Just think about this. Nintendo is making $668 million in a quarter selling video games. Not just in Japan but worldwide. It has such low costs already, even for its newer products. Expanding markets and lower costs to sell to them. It’s astonishing that a video game company can become the fifth largest company in Japan based on market cap.
Anyway, as for the rest of the market, I’ve been uncertain of what to do. I went into government securities a little while ago, cashing out of the market. The market rallied a bit later but had a massive selloff today because of the unexpected (yeah right) worsening of the housing market and subprime lending industry, affecting market liquidity. Primarily I got out because I don’t believe in summer rallies although this year has already shown atypical summer patterns.
My reservations about the future are based on economic concerns, not business concerns. It’s clear that many companies are making shitloads of money. Exxon sold off a bit today because it ONLY made $10.3 billion in one quarter. Internationally, indices have been hitting new highs as trade becomes more intermingled between nations.
I’d been worried about the rapidly ballooning money supply. But it occurred to me finally that perhaps the Fed has been printing such vast quantities of money because the economy is expanding so much. Maybe that’s why economists don’t clamor about it so much? I don’t know — it seems to be ramping up exponentially and not constantly like GDP growth is. The economy needs a larger money supply to expand without causing massive escalation of the dollar’s value, but perhaps the effect is that the dollar is getting weaker and weaker, compounded by the fact that large firms and foreigners are redistributing into foreign currencies that are more stable and stronger.
Mostly I’m worried about the US’s competitiveness internationally. I’m afraid that no one is going to step up and lead the country effectively by reversing protectionist policies and isolationist diplomacy. The War on Terror will continue to be a drag on economic progress until it ends — just look at the effects of past military efforts like Desert Storm on the economy’s output. The US is noticeably dumber and lazier and more reliant on faith and stupid theoretical fallacies under the banner of free market and democratic principles. It won’t even notice that it’s been left behind until it’s too late. It will be interesting to see whether such massive income inequality will cause societal unrest as has been theorized in policy circles.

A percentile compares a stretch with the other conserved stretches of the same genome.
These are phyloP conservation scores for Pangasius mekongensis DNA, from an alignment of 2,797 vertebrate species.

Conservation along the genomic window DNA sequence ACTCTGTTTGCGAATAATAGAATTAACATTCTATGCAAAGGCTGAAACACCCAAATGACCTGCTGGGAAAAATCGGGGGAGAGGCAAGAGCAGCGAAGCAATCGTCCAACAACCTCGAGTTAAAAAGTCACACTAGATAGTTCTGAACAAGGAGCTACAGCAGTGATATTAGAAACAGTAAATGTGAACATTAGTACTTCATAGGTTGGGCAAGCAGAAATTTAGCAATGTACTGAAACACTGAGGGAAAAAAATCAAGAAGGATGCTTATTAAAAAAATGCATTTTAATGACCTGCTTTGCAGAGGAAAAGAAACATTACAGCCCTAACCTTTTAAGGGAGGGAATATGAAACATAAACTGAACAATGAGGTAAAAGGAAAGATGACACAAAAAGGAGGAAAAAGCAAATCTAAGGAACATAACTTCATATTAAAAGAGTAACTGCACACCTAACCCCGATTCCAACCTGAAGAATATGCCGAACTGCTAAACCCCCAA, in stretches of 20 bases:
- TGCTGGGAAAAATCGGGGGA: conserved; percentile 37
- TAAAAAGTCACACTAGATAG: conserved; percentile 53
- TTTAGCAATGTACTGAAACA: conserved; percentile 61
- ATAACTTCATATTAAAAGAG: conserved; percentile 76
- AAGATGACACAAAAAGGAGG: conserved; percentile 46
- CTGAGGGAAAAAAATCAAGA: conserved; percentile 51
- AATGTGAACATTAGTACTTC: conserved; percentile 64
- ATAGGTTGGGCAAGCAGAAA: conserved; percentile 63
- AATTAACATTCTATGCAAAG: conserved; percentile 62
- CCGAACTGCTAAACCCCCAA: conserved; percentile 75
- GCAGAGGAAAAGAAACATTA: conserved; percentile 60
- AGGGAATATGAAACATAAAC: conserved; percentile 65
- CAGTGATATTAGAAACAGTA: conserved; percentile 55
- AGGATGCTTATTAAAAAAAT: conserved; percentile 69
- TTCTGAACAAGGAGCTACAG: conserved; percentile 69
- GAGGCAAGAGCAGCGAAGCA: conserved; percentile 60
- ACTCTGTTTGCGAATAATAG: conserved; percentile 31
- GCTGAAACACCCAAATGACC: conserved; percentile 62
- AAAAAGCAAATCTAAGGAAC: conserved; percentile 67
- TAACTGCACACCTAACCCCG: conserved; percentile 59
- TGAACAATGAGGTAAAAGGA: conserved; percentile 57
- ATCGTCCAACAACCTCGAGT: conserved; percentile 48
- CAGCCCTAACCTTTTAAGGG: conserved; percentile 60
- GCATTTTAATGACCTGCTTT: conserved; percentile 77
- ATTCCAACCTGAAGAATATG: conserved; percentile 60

It bothers me that the world is ramping and Chinese cities are blossoming at an astonishing rate, and that Europe has gotten its shit together and is building a fairly solid economy, and that Asia in general is booming. Not because they’re successful, but because most people in the United States are completely unaware of it. London is once again the financial capital of the world.
What’s going on is, in my opinion, far bigger than just a ruinous Bush administration. The US has lost its way for now. Managing the debt plague will be a big issue for my generation I think.
That said, I’m going to grad school, am doing pretty well in almost all respects, and so are my friends and family. Tech and internet entrepreneurship are still dominated by Americans and the educational system is still the best in the world. I think many cities and counties and states are beginning to take initiative where the federal level has let them down, so at those levels things are getting done. It’s not all bad. I’m just thinking long-term here.
I will probably go long on international investments and avoid American investments after the dangerous August-September-October trading months pass.
Tomorrow morning is the release of the Q2 GDP numbers, so it could be a wild Friday. I’m a little skeptical of the bounce back that economists predict will come, after such a weak Q1 GDP.